City boards, survey mixed on park/golf
A city survey seeking opinions on the future of Nine Springs Golf Course overwhelmingly supported keeping the area a golf course, but city commissions and boards have been mixed on their recommendations ahead of the Common Council’s vote.
The competing suggestions underscore months of debate on both sides of the issue while the city established a “park alternative plan” to have as an option if it decided to discontinue the golf course operation.
Meetings on developing the plan often turned into discussions around the value of keeping it a golf course or switching it to a park rather than outlining plans for a potential park.
The Common Council ultimately passed the park alternative plan at its March 25 meeting. Since then, numerous committees have weighed in, a city survey gathered nearly 1,000 responses and a county group presented a “Health Impact Assessment” to the Committee of the Whole.
The results have been mixed among all of those, leaving an uncertain decision set for May 13.
The Board of Public Works, the latest city body to take on the issue, voted to have the space remain a golf course at its May 5 meeting, with Ald. Dorothy Krause (Dist.-1) voting in opposition and Ald. Richard Bloomquist (D-2) supporting the golf course.
Four days earlier, the Park Commission voted to support the park alternative, a decision Park Commission chair Tom Darcy said the ultimately came down to the lack of park space in that neighborhood, something Ald. Jason Gonzalez (D-3) pointed out at the meeting.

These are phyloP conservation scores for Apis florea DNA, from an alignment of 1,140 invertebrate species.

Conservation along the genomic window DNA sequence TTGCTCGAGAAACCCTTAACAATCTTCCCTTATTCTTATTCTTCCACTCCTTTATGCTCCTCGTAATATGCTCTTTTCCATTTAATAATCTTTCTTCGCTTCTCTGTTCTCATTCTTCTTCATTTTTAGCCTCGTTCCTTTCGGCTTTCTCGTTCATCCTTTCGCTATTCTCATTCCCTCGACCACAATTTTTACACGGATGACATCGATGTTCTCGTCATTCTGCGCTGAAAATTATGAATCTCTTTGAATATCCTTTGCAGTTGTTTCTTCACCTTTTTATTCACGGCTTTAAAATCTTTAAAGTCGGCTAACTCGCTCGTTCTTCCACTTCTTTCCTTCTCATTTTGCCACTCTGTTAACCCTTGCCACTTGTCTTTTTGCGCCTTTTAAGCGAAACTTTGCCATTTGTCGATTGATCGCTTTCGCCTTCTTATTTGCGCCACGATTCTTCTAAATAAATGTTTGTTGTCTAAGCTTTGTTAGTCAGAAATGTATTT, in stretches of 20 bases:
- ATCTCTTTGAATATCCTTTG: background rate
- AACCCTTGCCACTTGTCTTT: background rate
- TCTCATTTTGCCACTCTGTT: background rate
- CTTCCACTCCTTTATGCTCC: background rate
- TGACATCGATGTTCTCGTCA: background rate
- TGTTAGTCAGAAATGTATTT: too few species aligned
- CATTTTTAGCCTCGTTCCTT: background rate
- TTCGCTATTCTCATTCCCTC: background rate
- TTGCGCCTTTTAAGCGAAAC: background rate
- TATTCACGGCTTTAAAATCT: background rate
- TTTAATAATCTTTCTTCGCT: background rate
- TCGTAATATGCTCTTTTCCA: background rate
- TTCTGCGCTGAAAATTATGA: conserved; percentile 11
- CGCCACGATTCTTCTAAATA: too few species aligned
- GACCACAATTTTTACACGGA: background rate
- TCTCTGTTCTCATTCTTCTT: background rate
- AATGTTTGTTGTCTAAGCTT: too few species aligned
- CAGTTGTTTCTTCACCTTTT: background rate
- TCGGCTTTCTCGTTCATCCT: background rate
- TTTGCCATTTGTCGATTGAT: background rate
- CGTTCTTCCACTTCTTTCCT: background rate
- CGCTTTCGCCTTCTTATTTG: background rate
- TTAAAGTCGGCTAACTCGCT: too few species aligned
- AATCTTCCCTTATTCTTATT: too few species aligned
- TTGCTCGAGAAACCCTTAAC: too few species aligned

“That part of the city was underserved in park land, and ultimately, I think that’s what swayed most of us to vote for the park,” Darcy told the Star.
Other city bodies that voted in April were the Community Economic Development Authority, which voted for the park option, the Plan Commission, which voted to keep Nine Springs a golf course with the knowledge that it could change in the future, and the Resource Conservation Committee, which supported the golf course.
Among those groups, Alds. Patrick Stern (D-2) and Becky Baumbach (D-4) voted on CEDA to support the park option. Baumbach also sits on the Plan Commission and voted against its golf course choice, though meeting minutes indicate she was unsure of how she’d ultimately vote on council.
Ald. Carol Poole (D-1) voted in favor of the plan commission’s decision to keep Nine Springs a golf course for now.
Ald. Steve Arnold (D-4) abstained from the Resource Conservation Committee vote, leaving him and Ald. Dan Carpenter (D-3) as the only alders yet to express an opinion with a vote, though even those who have voted could change their minds come May 13 with more information in front of them.
That includes the city survey results, with 66.1 percent of the 964 respondents voting to keep Nine Springs as a golf course. Of the 703 respondents who live in Fitchburg, 66.4 percent wanted to keep the golf course.
A city memo on the survey noted some questions of legitimacy, however. It said some IP addresses submitted numerous responses, including one that completed 62 responses in favor of the golf course option within a 20-minute period and another that responded three times for the golf course and 10 times for the park.
Finally, a county group presented to the city’s Committee of the Whole April 25, after the three April votes, with recommendations of how to handle the golf course or park once a decision is made based on conversations with golf course users and area residents.
The members of that group, though they made no formal recommendation between the two options, said they had heard anecdotally a high level of support for the park option from area residents.
The Finance Committee will make its recommendation immediately prior to the May 13 council meeting, as well.